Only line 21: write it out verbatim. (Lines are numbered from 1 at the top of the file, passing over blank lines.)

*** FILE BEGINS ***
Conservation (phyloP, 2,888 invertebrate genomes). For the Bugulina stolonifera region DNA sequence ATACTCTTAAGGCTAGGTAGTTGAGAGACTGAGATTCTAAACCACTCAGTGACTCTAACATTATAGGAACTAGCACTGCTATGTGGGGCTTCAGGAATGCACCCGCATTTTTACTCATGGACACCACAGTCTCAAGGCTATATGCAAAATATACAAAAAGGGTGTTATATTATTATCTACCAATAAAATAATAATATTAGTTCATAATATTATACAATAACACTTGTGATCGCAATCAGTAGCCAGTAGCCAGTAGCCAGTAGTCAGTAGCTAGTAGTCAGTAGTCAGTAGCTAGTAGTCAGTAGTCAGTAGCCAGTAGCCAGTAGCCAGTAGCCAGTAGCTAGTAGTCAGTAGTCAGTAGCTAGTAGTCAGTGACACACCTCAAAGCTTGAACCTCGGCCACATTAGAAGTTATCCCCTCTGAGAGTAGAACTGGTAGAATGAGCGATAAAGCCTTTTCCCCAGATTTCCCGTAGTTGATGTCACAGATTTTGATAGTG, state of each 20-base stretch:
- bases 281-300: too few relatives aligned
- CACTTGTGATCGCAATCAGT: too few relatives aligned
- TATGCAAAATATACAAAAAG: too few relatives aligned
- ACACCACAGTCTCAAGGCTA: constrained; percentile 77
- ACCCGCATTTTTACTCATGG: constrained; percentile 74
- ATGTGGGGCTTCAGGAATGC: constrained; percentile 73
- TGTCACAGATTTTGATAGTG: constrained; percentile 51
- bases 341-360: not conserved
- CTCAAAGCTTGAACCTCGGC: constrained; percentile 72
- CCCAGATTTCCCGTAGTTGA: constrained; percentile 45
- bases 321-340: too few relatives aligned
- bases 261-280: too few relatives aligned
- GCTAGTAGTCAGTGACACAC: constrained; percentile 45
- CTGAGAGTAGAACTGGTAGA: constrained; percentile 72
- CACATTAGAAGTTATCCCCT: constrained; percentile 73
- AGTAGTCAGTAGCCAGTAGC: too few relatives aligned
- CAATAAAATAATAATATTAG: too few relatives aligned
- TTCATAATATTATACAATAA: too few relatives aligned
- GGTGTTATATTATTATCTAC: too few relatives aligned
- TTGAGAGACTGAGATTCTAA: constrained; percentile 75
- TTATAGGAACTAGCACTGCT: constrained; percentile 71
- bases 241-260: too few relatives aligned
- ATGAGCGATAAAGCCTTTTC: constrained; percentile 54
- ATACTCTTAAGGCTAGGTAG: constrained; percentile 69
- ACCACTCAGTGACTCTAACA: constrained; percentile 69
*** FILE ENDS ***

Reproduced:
- TTGAGAGACTGAGATTCTAA: constrained; percentile 75